The Essential Home Survey Checklist
Buying a house is a big step. You need to know how much you can afford by looking at how much money you already have and how much you have to borrow. Before you take on a property you need to know if you can afford to pay for other fees on top of the cost of property. You should also take into account the expenses that you'll need to run the new property - water, gas and electrical, insurance, community charges and more.
Prospective home buyers know that it is imperative that a home survey or inspection is done by a qualified person to assess a building. However, the valuation is for the sole benefit of the lender as this type of survey will only determine the market value of the property. As a prospective buyer it is best to have an independent home survey to not only for valuation but also to determine the structural stability of the property for sale and to determine any existing or potential problem of the structure.
A professional home surveyor has the capability to properly do valuation of the property and see any defects that could affect the true value of house. This thorough report is included in the Homebuyer's Report. A lot of homebuyers opt to pay for this service. However, more often than not, some inspectors are not thorough enough in pinpointing defects of the property that in case a sale is made, the new homeowners might be surprised by the damp course in the basement or woodworm in the closet. A homebuyer's report is necessary when purchasing a new home. But if you want to inspect and survey the property that you are eyeing, here are some points to consider checking.
Prepare for the Survey
It is best to schedule your personal home survey during the day, preferably, sunny. Bring a flashlight to use in crawlspace or basement or loft. If you can, bring a stepladder for inspecting the insulation on the loft. Bring a circuit tester for testing. If you can, bring somebody with you to help you out with your personal home survey. Note that your personal home survey is not designed to take the place of a professional home surveyor. Before you start, make a home inspection checklist.
Living Room, Dining Room, Bedrooms Checklist
Start your inspection from the inside out. If you don't like what you see inside, why bother inspecting outside? For the walls of these areas, see if there are any bulges, cracks, peeling wallpaper or paint. If the house is more than 10 years old and there are water stains on the wall, look out for more stains and trace where they lead. Inspect the ceilings for sags, peeling paint and water stains too. Check to see if the floor is level. Tap to see if it sounds solid or hollow if it is wood. Solid sound is good while a hollow sound could mean termites. If the floor is carpeted check for lose parts or stains. Test all the light switches and electrical outlets. Check if the windows are opening and closing easily and smoothly. See if the glasses on windows are all intact and if the locks are all in good working condition.
The same living room checklist applies to the kitchen with additions. If appliances are part of the sale, check if they are working. An exhaust fan located in the kitchen should be in good working condition. Check the faucets, sink and drain. Turn on all the faucets and see how long hot water comes on. Are the faucets in good working condition? Does the sink drain fast enough? Check under the sink for any signs of moisture. Inspect the conditions of cabinetries and counters in the kitchen. Are all the tiles intact?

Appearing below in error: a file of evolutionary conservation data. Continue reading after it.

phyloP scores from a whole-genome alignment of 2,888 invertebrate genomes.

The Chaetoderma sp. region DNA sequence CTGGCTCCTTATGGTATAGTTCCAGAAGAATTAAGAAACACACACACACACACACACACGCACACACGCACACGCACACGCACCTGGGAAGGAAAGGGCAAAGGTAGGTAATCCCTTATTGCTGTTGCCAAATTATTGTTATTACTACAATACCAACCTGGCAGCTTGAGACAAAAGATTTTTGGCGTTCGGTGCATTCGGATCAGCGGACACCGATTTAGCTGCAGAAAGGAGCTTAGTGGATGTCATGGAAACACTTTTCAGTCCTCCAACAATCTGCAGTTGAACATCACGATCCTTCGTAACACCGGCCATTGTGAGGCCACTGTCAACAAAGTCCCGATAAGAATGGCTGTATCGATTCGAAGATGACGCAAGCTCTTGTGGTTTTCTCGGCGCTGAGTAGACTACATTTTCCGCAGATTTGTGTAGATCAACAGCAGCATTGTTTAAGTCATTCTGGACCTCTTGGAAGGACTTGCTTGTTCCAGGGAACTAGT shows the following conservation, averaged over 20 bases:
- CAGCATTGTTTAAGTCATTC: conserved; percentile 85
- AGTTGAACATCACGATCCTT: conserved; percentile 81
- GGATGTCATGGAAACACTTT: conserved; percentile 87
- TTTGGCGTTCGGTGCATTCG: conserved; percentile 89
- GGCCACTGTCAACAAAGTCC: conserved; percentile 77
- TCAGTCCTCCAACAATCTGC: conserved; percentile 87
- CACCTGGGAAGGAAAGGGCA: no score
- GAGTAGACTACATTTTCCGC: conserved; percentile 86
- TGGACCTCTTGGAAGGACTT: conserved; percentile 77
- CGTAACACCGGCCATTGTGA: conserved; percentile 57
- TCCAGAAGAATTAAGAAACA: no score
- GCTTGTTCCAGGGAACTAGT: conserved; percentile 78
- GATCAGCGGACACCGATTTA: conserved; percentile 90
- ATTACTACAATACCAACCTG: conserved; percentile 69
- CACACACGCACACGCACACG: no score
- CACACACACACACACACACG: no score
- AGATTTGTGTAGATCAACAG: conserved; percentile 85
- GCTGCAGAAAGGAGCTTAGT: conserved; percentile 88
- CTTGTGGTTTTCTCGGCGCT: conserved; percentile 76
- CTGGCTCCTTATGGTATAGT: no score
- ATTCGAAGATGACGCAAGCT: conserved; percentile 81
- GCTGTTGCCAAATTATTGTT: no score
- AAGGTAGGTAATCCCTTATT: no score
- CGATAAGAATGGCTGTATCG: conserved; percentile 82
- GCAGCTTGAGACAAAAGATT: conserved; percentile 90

Check the walls and ceilings for any cracks, dents, bulges, peeling paints, water stain and mildew. Check floor and wall tiles for chips and cracks. See that the condition of the grouting. Check the condition of the faucet, tub, lavatory and shower stall. Is the hot water line working just fine? It is best to know what kind of boiler the house has too. Check if the water closet flushes fine and that the floor drain is not clogged.
If the loft is not converted check if there's sufficient insulation. Check that the wires are all updated. Look up and check the roof. If you see some light from the outside, then the roof must have holes and therefore leaks. If you can't find holes, check for water stains. Check for animal droppings or chewed wood. If there are some, then there are pests in the loft.
If there are water stains in the basement floor and bottom part of the wall, then that is not a good indication as that would mean a flooded basement. Look up the ceiling which is actually the floor joists of the floor above. If there is sag or rot, then that is an indication of insect infestation. Check the support system in the basement. If there are new supports, ask the reseller why. If there are faucets and sink and drain, check if they are all in good working condition. If there are cracks on the floor, then check the extent.
Check the conditions of wires outside. The lines should be more than 10 feet above the ground and should have a drip-loop to keep rain water from entering the service panel. If there are lights out in the yard, see if they are working. There should be breaker and not fuses in the panel box. Each circuit breaker should be labelled and correctly sized. There should be no corrosion on any of the terminals.
Wiring should be copper and not aluminium and no part of it should be exposed. The wires should be in conduits and any exposed wire ends should be capped. All outlets should be covered and all in good working condition.
You should also check the heating, ventilation and air conditioning system of the house. Note that no house is perfect but the needed repairs should be minimal.
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"Really useful page of survey check points - about to be used this afternoon! So many thanks."